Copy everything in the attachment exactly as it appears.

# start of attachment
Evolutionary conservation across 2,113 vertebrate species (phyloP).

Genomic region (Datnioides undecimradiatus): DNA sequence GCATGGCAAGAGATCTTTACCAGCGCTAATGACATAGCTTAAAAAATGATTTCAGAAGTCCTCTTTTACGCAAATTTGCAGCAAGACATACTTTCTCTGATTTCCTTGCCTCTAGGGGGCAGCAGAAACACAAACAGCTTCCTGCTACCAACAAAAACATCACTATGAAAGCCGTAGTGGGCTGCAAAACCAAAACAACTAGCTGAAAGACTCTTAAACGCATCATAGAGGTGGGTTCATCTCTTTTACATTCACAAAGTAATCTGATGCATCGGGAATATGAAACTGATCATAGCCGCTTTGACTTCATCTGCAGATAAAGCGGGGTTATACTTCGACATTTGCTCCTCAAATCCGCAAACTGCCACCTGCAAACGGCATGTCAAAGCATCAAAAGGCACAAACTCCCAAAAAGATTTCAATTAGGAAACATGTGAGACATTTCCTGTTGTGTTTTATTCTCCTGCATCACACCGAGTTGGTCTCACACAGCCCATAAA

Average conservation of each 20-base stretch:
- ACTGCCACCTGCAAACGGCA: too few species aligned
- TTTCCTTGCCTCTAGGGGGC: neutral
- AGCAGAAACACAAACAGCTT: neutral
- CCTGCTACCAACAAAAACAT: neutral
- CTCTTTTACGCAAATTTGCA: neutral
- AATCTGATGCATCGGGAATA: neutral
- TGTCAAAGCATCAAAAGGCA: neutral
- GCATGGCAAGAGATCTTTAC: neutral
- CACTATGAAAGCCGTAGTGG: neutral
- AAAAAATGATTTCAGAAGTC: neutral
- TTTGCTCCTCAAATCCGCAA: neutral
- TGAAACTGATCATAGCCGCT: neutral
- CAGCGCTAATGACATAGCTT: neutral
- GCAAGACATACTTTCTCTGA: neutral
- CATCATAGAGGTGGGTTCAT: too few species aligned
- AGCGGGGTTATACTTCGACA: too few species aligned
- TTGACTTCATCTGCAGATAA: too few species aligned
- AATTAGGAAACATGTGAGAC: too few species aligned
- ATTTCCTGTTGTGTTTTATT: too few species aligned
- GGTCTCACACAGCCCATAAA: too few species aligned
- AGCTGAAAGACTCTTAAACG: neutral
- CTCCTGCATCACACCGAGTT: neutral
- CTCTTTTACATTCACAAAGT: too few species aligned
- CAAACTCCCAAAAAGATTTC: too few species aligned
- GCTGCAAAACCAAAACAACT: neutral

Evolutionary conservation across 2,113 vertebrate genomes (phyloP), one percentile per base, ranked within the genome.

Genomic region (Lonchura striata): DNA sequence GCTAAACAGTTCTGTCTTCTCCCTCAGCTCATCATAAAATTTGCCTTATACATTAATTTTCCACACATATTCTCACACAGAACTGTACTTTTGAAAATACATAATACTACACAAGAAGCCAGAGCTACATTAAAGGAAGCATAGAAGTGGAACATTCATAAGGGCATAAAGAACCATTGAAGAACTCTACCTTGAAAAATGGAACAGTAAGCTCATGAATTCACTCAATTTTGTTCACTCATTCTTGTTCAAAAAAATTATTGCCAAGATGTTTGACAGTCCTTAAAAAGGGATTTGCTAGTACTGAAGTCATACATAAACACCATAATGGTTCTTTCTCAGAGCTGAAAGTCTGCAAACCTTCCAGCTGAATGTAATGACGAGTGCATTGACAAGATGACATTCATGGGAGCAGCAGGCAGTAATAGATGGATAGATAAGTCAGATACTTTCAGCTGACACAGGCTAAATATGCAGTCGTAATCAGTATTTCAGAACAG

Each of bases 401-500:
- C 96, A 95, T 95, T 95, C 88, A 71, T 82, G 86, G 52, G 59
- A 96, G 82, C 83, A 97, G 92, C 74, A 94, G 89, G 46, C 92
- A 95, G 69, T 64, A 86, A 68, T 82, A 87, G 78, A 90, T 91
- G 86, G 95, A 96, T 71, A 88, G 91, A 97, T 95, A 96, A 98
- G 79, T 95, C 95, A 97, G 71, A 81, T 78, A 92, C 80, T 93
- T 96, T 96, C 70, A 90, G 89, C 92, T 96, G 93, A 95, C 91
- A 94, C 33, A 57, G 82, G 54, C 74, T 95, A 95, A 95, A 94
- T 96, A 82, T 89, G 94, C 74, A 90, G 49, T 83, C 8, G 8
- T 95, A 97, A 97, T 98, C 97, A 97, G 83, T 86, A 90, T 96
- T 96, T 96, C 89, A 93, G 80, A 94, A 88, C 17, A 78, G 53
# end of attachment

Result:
Evolutionary conservation across 2,113 vertebrate species (phyloP).

Genomic region (Datnioides undecimradiatus): DNA sequence GCATGGCAAGAGATCTTTACCAGCGCTAATGACATAGCTTAAAAAATGATTTCAGAAGTCCTCTTTTACGCAAATTTGCAGCAAGACATACTTTCTCTGATTTCCTTGCCTCTAGGGGGCAGCAGAAACACAAACAGCTTCCTGCTACCAACAAAAACATCACTATGAAAGCCGTAGTGGGCTGCAAAACCAAAACAACTAGCTGAAAGACTCTTAAACGCATCATAGAGGTGGGTTCATCTCTTTTACATTCACAAAGTAATCTGATGCATCGGGAATATGAAACTGATCATAGCCGCTTTGACTTCATCTGCAGATAAAGCGGGGTTATACTTCGACATTTGCTCCTCAAATCCGCAAACTGCCACCTGCAAACGGCATGTCAAAGCATCAAAAGGCACAAACTCCCAAAAAGATTTCAATTAGGAAACATGTGAGACATTTCCTGTTGTGTTTTATTCTCCTGCATCACACCGAGTTGGTCTCACACAGCCCATAAA

Average conservation of each 20-base stretch:
- ACTGCCACCTGCAAACGGCA: too few species aligned
- TTTCCTTGCCTCTAGGGGGC: neutral
- AGCAGAAACACAAACAGCTT: neutral
- CCTGCTACCAACAAAAACAT: neutral
- CTCTTTTACGCAAATTTGCA: neutral
- AATCTGATGCATCGGGAATA: neutral
- TGTCAAAGCATCAAAAGGCA: neutral
- GCATGGCAAGAGATCTTTAC: neutral
- CACTATGAAAGCCGTAGTGG: neutral
- AAAAAATGATTTCAGAAGTC: neutral
- TTTGCTCCTCAAATCCGCAA: neutral
- TGAAACTGATCATAGCCGCT: neutral
- CAGCGCTAATGACATAGCTT: neutral
- GCAAGACATACTTTCTCTGA: neutral
- CATCATAGAGGTGGGTTCAT: too few species aligned
- AGCGGGGTTATACTTCGACA: too few species aligned
- TTGACTTCATCTGCAGATAA: too few species aligned
- AATTAGGAAACATGTGAGAC: too few species aligned
- ATTTCCTGTTGTGTTTTATT: too few species aligned
- GGTCTCACACAGCCCATAAA: too few species aligned
- AGCTGAAAGACTCTTAAACG: neutral
- CTCCTGCATCACACCGAGTT: neutral
- CTCTTTTACATTCACAAAGT: too few species aligned
- CAAACTCCCAAAAAGATTTC: too few species aligned
- GCTGCAAAACCAAAACAACT: neutral

Evolutionary conservation across 2,113 vertebrate genomes (phyloP), one percentile per base, ranked within the genome.

Genomic region (Lonchura striata): DNA sequence GCTAAACAGTTCTGTCTTCTCCCTCAGCTCATCATAAAATTTGCCTTATACATTAATTTTCCACACATATTCTCACACAGAACTGTACTTTTGAAAATACATAATACTACACAAGAAGCCAGAGCTACATTAAAGGAAGCATAGAAGTGGAACATTCATAAGGGCATAAAGAACCATTGAAGAACTCTACCTTGAAAAATGGAACAGTAAGCTCATGAATTCACTCAATTTTGTTCACTCATTCTTGTTCAAAAAAATTATTGCCAAGATGTTTGACAGTCCTTAAAAAGGGATTTGCTAGTACTGAAGTCATACATAAACACCATAATGGTTCTTTCTCAGAGCTGAAAGTCTGCAAACCTTCCAGCTGAATGTAATGACGAGTGCATTGACAAGATGACATTCATGGGAGCAGCAGGCAGTAATAGATGGATAGATAAGTCAGATACTTTCAGCTGACACAGGCTAAATATGCAGTCGTAATCAGTATTTCAGAACAG

Each of bases 401-500:
- C 96, A 95, T 95, T 95, C 88, A 71, T 82, G 86, G 52, G 59
- A 96, G 82, C 83, A 97, G 92, C 74, A 94, G 89, G 46, C 92
- A 95, G 69, T 64, A 86, A 68, T 82, A 87, G 78, A 90, T 91
- G 86, G 95, A 96, T 71, A 88, G 91, A 97, T 95, A 96, A 98
- G 79, T 95, C 95, A 97, G 71, A 81, T 78, A 92, C 80, T 93
- T 96, T 96, C 70, A 90, G 89, C 92, T 96, G 93, A 95, C 91
- A 94, C 33, A 57, G 82, G 54, C 74, T 95, A 95, A 95, A 94
- T 96, A 82, T 89, G 94, C 74, A 90, G 49, T 83, C 8, G 8
- T 95, A 97, A 97, T 98, C 97, A 97, G 83, T 86, A 90, T 96
- T 96, T 96, C 89, A 93, G 80, A 94, A 88, C 17, A 78, G 53